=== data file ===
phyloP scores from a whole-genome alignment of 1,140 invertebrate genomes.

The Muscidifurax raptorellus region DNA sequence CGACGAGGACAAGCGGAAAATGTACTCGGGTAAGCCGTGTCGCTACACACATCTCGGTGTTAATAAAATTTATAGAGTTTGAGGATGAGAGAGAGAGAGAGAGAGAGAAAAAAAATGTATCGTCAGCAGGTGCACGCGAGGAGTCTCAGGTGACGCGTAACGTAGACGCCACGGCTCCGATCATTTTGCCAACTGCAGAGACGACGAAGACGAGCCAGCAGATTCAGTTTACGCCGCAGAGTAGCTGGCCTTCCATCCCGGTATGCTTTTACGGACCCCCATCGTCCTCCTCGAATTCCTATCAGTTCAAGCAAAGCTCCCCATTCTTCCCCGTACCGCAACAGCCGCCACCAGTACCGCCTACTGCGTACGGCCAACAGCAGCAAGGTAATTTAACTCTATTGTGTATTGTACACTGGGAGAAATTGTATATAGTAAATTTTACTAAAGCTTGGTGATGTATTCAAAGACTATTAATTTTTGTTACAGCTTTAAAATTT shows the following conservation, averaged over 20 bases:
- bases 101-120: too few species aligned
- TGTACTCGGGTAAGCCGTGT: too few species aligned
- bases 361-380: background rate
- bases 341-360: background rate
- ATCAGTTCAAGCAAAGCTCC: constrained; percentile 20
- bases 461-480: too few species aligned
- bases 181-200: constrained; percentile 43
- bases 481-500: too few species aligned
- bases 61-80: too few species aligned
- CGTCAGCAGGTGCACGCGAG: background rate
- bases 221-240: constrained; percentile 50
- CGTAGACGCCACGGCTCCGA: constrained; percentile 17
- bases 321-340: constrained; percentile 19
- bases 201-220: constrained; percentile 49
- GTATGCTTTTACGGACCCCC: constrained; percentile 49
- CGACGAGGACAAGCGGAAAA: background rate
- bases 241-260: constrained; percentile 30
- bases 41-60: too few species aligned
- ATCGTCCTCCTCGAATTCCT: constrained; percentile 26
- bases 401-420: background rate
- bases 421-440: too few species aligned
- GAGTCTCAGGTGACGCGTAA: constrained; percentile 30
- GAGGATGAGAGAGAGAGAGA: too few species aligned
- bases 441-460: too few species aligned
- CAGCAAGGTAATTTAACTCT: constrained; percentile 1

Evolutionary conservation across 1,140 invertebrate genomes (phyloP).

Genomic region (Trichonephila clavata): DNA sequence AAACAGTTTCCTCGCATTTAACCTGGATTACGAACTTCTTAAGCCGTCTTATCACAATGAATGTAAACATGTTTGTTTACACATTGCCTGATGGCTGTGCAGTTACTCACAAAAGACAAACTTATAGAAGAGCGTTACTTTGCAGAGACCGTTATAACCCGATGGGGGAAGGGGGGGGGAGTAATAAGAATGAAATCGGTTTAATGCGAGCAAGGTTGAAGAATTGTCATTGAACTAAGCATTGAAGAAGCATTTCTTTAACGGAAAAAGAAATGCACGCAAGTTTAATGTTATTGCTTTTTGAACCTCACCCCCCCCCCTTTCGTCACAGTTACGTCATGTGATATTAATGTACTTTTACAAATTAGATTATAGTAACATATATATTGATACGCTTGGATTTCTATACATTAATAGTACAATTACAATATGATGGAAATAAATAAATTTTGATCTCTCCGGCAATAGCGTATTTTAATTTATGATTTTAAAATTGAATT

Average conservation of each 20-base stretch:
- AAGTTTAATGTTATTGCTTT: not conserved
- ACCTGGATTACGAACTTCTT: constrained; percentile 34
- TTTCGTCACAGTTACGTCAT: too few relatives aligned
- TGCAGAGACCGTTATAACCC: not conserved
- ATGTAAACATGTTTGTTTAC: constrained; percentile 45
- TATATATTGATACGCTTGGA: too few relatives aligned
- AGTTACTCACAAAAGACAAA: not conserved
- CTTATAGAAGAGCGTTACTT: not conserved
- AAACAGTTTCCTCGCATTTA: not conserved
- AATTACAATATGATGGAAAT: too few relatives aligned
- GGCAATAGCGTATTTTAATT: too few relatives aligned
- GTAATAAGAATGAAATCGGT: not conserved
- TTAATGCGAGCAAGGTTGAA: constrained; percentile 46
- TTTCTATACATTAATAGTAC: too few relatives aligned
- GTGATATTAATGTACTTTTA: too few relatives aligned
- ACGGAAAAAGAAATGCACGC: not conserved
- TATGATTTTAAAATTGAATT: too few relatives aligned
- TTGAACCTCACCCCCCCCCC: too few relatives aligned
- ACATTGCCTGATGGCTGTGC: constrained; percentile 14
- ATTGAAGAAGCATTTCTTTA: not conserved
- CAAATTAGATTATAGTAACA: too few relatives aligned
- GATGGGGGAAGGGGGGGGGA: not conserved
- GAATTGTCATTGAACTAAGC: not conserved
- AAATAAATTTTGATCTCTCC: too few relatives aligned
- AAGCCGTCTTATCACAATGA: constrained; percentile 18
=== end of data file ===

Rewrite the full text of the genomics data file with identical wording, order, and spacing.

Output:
phyloP scores from a whole-genome alignment of 1,140 invertebrate genomes.

The Muscidifurax raptorellus region DNA sequence CGACGAGGACAAGCGGAAAATGTACTCGGGTAAGCCGTGTCGCTACACACATCTCGGTGTTAATAAAATTTATAGAGTTTGAGGATGAGAGAGAGAGAGAGAGAGAGAAAAAAAATGTATCGTCAGCAGGTGCACGCGAGGAGTCTCAGGTGACGCGTAACGTAGACGCCACGGCTCCGATCATTTTGCCAACTGCAGAGACGACGAAGACGAGCCAGCAGATTCAGTTTACGCCGCAGAGTAGCTGGCCTTCCATCCCGGTATGCTTTTACGGACCCCCATCGTCCTCCTCGAATTCCTATCAGTTCAAGCAAAGCTCCCCATTCTTCCCCGTACCGCAACAGCCGCCACCAGTACCGCCTACTGCGTACGGCCAACAGCAGCAAGGTAATTTAACTCTATTGTGTATTGTACACTGGGAGAAATTGTATATAGTAAATTTTACTAAAGCTTGGTGATGTATTCAAAGACTATTAATTTTTGTTACAGCTTTAAAATTT shows the following conservation, averaged over 20 bases:
- bases 101-120: too few species aligned
- TGTACTCGGGTAAGCCGTGT: too few species aligned
- bases 361-380: background rate
- bases 341-360: background rate
- ATCAGTTCAAGCAAAGCTCC: constrained; percentile 20
- bases 461-480: too few species aligned
- bases 181-200: constrained; percentile 43
- bases 481-500: too few species aligned
- bases 61-80: too few species aligned
- CGTCAGCAGGTGCACGCGAG: background rate
- bases 221-240: constrained; percentile 50
- CGTAGACGCCACGGCTCCGA: constrained; percentile 17
- bases 321-340: constrained; percentile 19
- bases 201-220: constrained; percentile 49
- GTATGCTTTTACGGACCCCC: constrained; percentile 49
- CGACGAGGACAAGCGGAAAA: background rate
- bases 241-260: constrained; percentile 30
- bases 41-60: too few species aligned
- ATCGTCCTCCTCGAATTCCT: constrained; percentile 26
- bases 401-420: background rate
- bases 421-440: too few species aligned
- GAGTCTCAGGTGACGCGTAA: constrained; percentile 30
- GAGGATGAGAGAGAGAGAGA: too few species aligned
- bases 441-460: too few species aligned
- CAGCAAGGTAATTTAACTCT: constrained; percentile 1

Evolutionary conservation across 1,140 invertebrate genomes (phyloP).

Genomic region (Trichonephila clavata): DNA sequence AAACAGTTTCCTCGCATTTAACCTGGATTACGAACTTCTTAAGCCGTCTTATCACAATGAATGTAAACATGTTTGTTTACACATTGCCTGATGGCTGTGCAGTTACTCACAAAAGACAAACTTATAGAAGAGCGTTACTTTGCAGAGACCGTTATAACCCGATGGGGGAAGGGGGGGGGAGTAATAAGAATGAAATCGGTTTAATGCGAGCAAGGTTGAAGAATTGTCATTGAACTAAGCATTGAAGAAGCATTTCTTTAACGGAAAAAGAAATGCACGCAAGTTTAATGTTATTGCTTTTTGAACCTCACCCCCCCCCCTTTCGTCACAGTTACGTCATGTGATATTAATGTACTTTTACAAATTAGATTATAGTAACATATATATTGATACGCTTGGATTTCTATACATTAATAGTACAATTACAATATGATGGAAATAAATAAATTTTGATCTCTCCGGCAATAGCGTATTTTAATTTATGATTTTAAAATTGAATT

Average conservation of each 20-base stretch:
- AAGTTTAATGTTATTGCTTT: not conserved
- ACCTGGATTACGAACTTCTT: constrained; percentile 34
- TTTCGTCACAGTTACGTCAT: too few relatives aligned
- TGCAGAGACCGTTATAACCC: not conserved
- ATGTAAACATGTTTGTTTAC: constrained; percentile 45
- TATATATTGATACGCTTGGA: too few relatives aligned
- AGTTACTCACAAAAGACAAA: not conserved
- CTTATAGAAGAGCGTTACTT: not conserved
- AAACAGTTTCCTCGCATTTA: not conserved
- AATTACAATATGATGGAAAT: too few relatives aligned
- GGCAATAGCGTATTTTAATT: too few relatives aligned
- GTAATAAGAATGAAATCGGT: not conserved
- TTAATGCGAGCAAGGTTGAA: constrained; percentile 46
- TTTCTATACATTAATAGTAC: too few relatives aligned
- GTGATATTAATGTACTTTTA: too few relatives aligned
- ACGGAAAAAGAAATGCACGC: not conserved
- TATGATTTTAAAATTGAATT: too few relatives aligned
- TTGAACCTCACCCCCCCCCC: too few relatives aligned
- ACATTGCCTGATGGCTGTGC: constrained; percentile 14
- ATTGAAGAAGCATTTCTTTA: not conserved
- CAAATTAGATTATAGTAACA: too few relatives aligned
- GATGGGGGAAGGGGGGGGGA: not conserved
- GAATTGTCATTGAACTAAGC: not conserved
- AAATAAATTTTGATCTCTCC: too few relatives aligned
- AAGCCGTCTTATCACAATGA: constrained; percentile 18